Smithsonian for Stinkers

9780812932034Apparently you and I have a superpower. At least, that’s what uninformed writers, and informed ones with no regard for facts where profit is concerned, would have readers believe. Said superpower is the ability to make people buy whether they want to or not.

If you have worked in marketing for more than 20 seconds, you don’t need me to tell you that there is no such superpower. If there were, more new products would fly than flop, and I’d be rich. In fact, more products flop than fly and, more important, I’m not rich.

If you’re ever in Ithaca, New York, I suggest a visit to the New Products Showcase and Learning Center. (If Ithaca isn’t on your itinerary, there’s a book. More on that in a moment.) Dubbed by Business Week the “Smithsonian for Stinkers,” it’s a place where you can wander amid rows of failed products like Campbell’s Creamy Natural Soup, Listerine Cool Mint toothpaste, Jergen’s Body Shampoo, Crystal Pepsi, and others. Successful products are also on display, but the failed ones vastly outnumber and are frankly more fun. And each sad example packs a valuable marketing lesson.

One lesson is that sometimes there’s no telling how the public will greet your innovation until you take the plunge and put it out there where people can buy it—or not. Every failed product on display was backed by the best marketing minds in the business and thoroughly researched and tested before its dismal debut and eventual demise.

Another, related lesson is that there’s no need to go full-scale until you know you have a hit. Products that were rushed to national distribution and given whopping advertising budgets could have quietly and less expensively failed in test markets.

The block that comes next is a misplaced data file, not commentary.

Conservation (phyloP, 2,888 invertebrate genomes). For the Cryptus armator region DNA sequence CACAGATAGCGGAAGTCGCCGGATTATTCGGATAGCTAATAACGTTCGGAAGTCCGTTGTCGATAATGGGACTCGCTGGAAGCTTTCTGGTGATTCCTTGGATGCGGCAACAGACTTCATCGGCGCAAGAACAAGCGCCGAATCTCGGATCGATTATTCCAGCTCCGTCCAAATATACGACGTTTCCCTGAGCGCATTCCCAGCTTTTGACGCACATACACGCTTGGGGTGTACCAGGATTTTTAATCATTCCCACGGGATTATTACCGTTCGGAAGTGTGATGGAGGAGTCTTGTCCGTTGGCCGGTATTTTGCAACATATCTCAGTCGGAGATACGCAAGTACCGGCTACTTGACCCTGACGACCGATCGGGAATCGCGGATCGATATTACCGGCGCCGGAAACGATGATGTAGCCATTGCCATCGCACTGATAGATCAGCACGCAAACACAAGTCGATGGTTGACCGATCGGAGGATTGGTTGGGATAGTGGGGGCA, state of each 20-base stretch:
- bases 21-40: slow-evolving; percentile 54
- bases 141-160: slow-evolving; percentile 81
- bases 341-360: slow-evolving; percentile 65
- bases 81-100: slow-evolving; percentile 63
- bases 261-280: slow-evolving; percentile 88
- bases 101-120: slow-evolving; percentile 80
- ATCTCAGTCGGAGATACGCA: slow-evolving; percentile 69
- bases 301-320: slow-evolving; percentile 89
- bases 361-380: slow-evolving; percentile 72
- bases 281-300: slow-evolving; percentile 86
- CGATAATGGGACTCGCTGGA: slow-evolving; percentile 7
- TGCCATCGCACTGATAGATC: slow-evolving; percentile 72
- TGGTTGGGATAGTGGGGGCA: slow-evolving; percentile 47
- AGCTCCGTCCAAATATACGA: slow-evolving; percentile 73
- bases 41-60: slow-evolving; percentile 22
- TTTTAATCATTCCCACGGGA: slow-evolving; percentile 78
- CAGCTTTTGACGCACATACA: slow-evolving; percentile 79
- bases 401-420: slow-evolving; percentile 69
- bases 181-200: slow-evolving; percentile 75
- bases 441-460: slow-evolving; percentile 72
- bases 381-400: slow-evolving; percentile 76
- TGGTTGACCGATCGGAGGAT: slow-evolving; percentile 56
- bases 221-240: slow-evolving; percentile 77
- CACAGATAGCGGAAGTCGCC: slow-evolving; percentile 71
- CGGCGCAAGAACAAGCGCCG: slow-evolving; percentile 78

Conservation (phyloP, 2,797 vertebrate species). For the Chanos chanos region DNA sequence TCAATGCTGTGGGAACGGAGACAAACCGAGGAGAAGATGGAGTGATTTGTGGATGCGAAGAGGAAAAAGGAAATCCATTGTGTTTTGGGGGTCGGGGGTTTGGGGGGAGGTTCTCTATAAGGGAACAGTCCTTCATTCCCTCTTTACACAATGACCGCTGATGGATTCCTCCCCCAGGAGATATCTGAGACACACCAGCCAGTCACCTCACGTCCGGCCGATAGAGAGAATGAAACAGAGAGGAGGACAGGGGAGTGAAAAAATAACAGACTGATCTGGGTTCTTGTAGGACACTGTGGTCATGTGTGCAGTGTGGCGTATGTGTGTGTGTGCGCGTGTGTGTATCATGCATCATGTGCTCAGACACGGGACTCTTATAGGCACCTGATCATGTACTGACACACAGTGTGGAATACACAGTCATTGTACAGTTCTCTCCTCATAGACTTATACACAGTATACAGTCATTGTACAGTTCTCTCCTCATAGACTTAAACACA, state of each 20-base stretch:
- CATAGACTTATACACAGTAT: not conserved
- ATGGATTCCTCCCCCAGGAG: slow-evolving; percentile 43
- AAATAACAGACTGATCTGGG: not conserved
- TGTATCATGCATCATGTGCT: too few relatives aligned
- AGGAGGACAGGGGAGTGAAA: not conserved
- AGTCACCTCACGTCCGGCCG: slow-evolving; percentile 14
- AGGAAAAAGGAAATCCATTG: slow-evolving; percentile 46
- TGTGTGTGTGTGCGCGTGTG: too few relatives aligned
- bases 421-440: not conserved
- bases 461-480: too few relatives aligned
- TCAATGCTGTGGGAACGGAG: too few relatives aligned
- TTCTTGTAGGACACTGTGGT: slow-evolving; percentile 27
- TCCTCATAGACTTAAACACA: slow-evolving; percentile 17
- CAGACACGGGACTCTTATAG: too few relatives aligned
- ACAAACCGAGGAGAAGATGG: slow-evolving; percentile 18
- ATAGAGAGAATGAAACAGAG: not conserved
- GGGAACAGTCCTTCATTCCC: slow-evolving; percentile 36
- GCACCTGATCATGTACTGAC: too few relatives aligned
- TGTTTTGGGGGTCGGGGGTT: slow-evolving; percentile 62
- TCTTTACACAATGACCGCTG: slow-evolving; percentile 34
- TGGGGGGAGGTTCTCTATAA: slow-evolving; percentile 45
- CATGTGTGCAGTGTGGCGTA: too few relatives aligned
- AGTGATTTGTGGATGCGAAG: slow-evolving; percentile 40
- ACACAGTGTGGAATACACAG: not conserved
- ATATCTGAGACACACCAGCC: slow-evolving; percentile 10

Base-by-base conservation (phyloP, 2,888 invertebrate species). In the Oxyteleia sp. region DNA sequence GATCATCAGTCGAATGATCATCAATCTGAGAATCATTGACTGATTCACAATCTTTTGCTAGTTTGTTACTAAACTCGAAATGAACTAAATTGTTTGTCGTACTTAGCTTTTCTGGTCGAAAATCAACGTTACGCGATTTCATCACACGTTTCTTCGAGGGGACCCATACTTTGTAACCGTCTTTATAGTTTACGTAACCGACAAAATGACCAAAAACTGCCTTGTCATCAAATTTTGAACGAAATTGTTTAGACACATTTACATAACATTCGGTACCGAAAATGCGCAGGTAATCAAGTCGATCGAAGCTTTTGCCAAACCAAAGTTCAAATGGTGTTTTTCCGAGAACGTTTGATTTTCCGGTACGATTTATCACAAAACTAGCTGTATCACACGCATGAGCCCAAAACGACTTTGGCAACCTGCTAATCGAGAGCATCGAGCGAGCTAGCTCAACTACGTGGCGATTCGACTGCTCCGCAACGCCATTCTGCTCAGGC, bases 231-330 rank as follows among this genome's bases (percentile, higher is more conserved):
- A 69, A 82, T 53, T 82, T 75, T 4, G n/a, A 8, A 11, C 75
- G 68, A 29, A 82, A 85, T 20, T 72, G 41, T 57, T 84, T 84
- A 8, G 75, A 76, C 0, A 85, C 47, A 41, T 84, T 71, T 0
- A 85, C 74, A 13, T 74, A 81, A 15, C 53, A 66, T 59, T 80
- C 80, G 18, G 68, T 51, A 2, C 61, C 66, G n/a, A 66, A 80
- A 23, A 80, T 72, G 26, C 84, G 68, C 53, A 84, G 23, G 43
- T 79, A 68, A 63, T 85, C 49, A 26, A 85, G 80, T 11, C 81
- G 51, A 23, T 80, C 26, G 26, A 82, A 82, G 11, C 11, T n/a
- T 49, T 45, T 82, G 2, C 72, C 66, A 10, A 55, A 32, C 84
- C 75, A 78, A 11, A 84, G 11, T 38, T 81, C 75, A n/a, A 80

There’s also a lesson buried in the number of failures that bear a striking resemblance to earlier failures. Had the creators of the former troubled to familiarize themselves with the latter, they might have avoided costly and embarrassing flops. Something about, “Those who cannot remember the past are condemned to repeat it.” (George Santayana, philosopher, essayist, poet and novelist, 1863-1952).

The New Products Showcase and Learning Center is the brainchild and work of 30-year marketing industry veteran Robert M. McMath. I haven’t been able to find out if the Center is still open, but not to worry: McMath teamed with former Adweek editorial director Thom Forbes to produce the delightful book, What Were They Thinking: Marketing Lessons You Can learn from Products That Flopped. It’s not a new book—it was first published in 1998—but I highly recommend it, no less for the fun read than for the valuable information.

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